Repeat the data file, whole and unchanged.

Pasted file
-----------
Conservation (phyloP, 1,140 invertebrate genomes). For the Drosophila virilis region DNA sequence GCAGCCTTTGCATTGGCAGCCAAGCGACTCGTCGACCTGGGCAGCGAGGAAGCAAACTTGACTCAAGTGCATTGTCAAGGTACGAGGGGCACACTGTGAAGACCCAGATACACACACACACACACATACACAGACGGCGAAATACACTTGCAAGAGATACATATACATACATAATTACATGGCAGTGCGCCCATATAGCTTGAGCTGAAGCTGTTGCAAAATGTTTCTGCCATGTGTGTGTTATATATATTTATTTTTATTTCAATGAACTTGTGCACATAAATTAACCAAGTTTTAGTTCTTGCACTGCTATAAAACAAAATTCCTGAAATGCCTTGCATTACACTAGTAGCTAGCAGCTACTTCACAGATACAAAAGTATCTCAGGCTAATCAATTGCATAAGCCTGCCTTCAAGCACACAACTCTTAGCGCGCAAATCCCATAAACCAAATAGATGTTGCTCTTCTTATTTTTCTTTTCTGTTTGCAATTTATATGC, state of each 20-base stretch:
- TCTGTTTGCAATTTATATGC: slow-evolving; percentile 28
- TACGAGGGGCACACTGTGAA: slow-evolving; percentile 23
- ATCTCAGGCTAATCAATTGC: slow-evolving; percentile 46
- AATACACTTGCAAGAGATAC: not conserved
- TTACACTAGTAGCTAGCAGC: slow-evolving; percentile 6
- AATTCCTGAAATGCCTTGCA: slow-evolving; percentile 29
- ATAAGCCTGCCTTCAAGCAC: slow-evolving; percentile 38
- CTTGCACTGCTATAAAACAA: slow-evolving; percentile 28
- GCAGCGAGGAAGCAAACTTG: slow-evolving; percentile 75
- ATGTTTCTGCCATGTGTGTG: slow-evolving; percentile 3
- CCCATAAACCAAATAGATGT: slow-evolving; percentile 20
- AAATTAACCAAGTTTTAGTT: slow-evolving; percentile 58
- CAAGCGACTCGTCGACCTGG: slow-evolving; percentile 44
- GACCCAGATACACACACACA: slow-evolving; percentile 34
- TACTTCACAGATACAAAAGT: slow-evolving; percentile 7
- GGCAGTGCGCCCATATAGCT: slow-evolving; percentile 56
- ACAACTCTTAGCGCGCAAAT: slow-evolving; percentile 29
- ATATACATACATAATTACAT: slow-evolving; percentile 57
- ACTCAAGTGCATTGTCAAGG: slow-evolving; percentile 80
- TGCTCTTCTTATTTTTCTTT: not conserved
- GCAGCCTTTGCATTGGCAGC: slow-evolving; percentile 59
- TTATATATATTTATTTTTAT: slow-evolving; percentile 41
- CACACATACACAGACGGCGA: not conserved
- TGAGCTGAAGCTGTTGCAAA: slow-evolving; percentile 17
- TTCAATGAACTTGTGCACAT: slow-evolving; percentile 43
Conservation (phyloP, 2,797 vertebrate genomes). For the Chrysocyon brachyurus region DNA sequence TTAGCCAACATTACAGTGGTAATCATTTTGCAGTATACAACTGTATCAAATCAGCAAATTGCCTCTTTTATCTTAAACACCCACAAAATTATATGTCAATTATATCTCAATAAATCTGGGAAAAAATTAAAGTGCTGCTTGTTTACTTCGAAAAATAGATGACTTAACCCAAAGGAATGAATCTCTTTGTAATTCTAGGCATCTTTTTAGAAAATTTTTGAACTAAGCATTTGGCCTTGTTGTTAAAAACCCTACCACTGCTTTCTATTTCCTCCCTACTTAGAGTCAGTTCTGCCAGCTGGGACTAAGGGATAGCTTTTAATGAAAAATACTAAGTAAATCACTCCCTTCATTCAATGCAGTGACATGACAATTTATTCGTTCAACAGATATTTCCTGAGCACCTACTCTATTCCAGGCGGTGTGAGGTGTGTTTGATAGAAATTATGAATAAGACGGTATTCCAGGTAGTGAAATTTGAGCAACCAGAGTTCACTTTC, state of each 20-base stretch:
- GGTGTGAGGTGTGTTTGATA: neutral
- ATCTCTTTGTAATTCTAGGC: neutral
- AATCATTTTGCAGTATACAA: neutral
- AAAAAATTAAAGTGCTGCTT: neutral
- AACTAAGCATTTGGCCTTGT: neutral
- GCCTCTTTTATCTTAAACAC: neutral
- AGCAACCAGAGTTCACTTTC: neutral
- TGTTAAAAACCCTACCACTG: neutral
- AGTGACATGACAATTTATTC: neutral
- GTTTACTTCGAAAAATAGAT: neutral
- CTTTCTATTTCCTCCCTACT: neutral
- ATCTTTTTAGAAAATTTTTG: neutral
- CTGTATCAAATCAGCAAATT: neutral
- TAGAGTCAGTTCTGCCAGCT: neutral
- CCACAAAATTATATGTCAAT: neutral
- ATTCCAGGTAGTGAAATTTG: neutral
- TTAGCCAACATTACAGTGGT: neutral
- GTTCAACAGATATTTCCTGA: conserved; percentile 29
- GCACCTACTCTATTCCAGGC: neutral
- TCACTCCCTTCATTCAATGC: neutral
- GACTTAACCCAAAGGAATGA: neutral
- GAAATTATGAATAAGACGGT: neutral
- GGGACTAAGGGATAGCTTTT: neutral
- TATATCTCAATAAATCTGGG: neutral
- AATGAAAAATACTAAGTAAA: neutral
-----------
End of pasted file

Conservation (phyloP, 1,140 invertebrate genomes). For the Drosophila virilis region DNA sequence GCAGCCTTTGCATTGGCAGCCAAGCGACTCGTCGACCTGGGCAGCGAGGAAGCAAACTTGACTCAAGTGCATTGTCAAGGTACGAGGGGCACACTGTGAAGACCCAGATACACACACACACACACATACACAGACGGCGAAATACACTTGCAAGAGATACATATACATACATAATTACATGGCAGTGCGCCCATATAGCTTGAGCTGAAGCTGTTGCAAAATGTTTCTGCCATGTGTGTGTTATATATATTTATTTTTATTTCAATGAACTTGTGCACATAAATTAACCAAGTTTTAGTTCTTGCACTGCTATAAAACAAAATTCCTGAAATGCCTTGCATTACACTAGTAGCTAGCAGCTACTTCACAGATACAAAAGTATCTCAGGCTAATCAATTGCATAAGCCTGCCTTCAAGCACACAACTCTTAGCGCGCAAATCCCATAAACCAAATAGATGTTGCTCTTCTTATTTTTCTTTTCTGTTTGCAATTTATATGC, state of each 20-base stretch:
- TCTGTTTGCAATTTATATGC: slow-evolving; percentile 28
- TACGAGGGGCACACTGTGAA: slow-evolving; percentile 23
- ATCTCAGGCTAATCAATTGC: slow-evolving; percentile 46
- AATACACTTGCAAGAGATAC: not conserved
- TTACACTAGTAGCTAGCAGC: slow-evolving; percentile 6
- AATTCCTGAAATGCCTTGCA: slow-evolving; percentile 29
- ATAAGCCTGCCTTCAAGCAC: slow-evolving; percentile 38
- CTTGCACTGCTATAAAACAA: slow-evolving; percentile 28
- GCAGCGAGGAAGCAAACTTG: slow-evolving; percentile 75
- ATGTTTCTGCCATGTGTGTG: slow-evolving; percentile 3
- CCCATAAACCAAATAGATGT: slow-evolving; percentile 20
- AAATTAACCAAGTTTTAGTT: slow-evolving; percentile 58
- CAAGCGACTCGTCGACCTGG: slow-evolving; percentile 44
- GACCCAGATACACACACACA: slow-evolving; percentile 34
- TACTTCACAGATACAAAAGT: slow-evolving; percentile 7
- GGCAGTGCGCCCATATAGCT: slow-evolving; percentile 56
- ACAACTCTTAGCGCGCAAAT: slow-evolving; percentile 29
- ATATACATACATAATTACAT: slow-evolving; percentile 57
- ACTCAAGTGCATTGTCAAGG: slow-evolving; percentile 80
- TGCTCTTCTTATTTTTCTTT: not conserved
- GCAGCCTTTGCATTGGCAGC: slow-evolving; percentile 59
- TTATATATATTTATTTTTAT: slow-evolving; percentile 41
- CACACATACACAGACGGCGA: not conserved
- TGAGCTGAAGCTGTTGCAAA: slow-evolving; percentile 17
- TTCAATGAACTTGTGCACAT: slow-evolving; percentile 43
Conservation (phyloP, 2,797 vertebrate genomes). For the Chrysocyon brachyurus region DNA sequence TTAGCCAACATTACAGTGGTAATCATTTTGCAGTATACAACTGTATCAAATCAGCAAATTGCCTCTTTTATCTTAAACACCCACAAAATTATATGTCAATTATATCTCAATAAATCTGGGAAAAAATTAAAGTGCTGCTTGTTTACTTCGAAAAATAGATGACTTAACCCAAAGGAATGAATCTCTTTGTAATTCTAGGCATCTTTTTAGAAAATTTTTGAACTAAGCATTTGGCCTTGTTGTTAAAAACCCTACCACTGCTTTCTATTTCCTCCCTACTTAGAGTCAGTTCTGCCAGCTGGGACTAAGGGATAGCTTTTAATGAAAAATACTAAGTAAATCACTCCCTTCATTCAATGCAGTGACATGACAATTTATTCGTTCAACAGATATTTCCTGAGCACCTACTCTATTCCAGGCGGTGTGAGGTGTGTTTGATAGAAATTATGAATAAGACGGTATTCCAGGTAGTGAAATTTGAGCAACCAGAGTTCACTTTC, state of each 20-base stretch:
- GGTGTGAGGTGTGTTTGATA: neutral
- ATCTCTTTGTAATTCTAGGC: neutral
- AATCATTTTGCAGTATACAA: neutral
- AAAAAATTAAAGTGCTGCTT: neutral
- AACTAAGCATTTGGCCTTGT: neutral
- GCCTCTTTTATCTTAAACAC: neutral
- AGCAACCAGAGTTCACTTTC: neutral
- TGTTAAAAACCCTACCACTG: neutral
- AGTGACATGACAATTTATTC: neutral
- GTTTACTTCGAAAAATAGAT: neutral
- CTTTCTATTTCCTCCCTACT: neutral
- ATCTTTTTAGAAAATTTTTG: neutral
- CTGTATCAAATCAGCAAATT: neutral
- TAGAGTCAGTTCTGCCAGCT: neutral
- CCACAAAATTATATGTCAAT: neutral
- ATTCCAGGTAGTGAAATTTG: neutral
- TTAGCCAACATTACAGTGGT: neutral
- GTTCAACAGATATTTCCTGA: conserved; percentile 29
- GCACCTACTCTATTCCAGGC: neutral
- TCACTCCCTTCATTCAATGC: neutral
- GACTTAACCCAAAGGAATGA: neutral
- GAAATTATGAATAAGACGGT: neutral
- GGGACTAAGGGATAGCTTTT: neutral
- TATATCTCAATAAATCTGGG: neutral
- AATGAAAAATACTAAGTAAA: neutral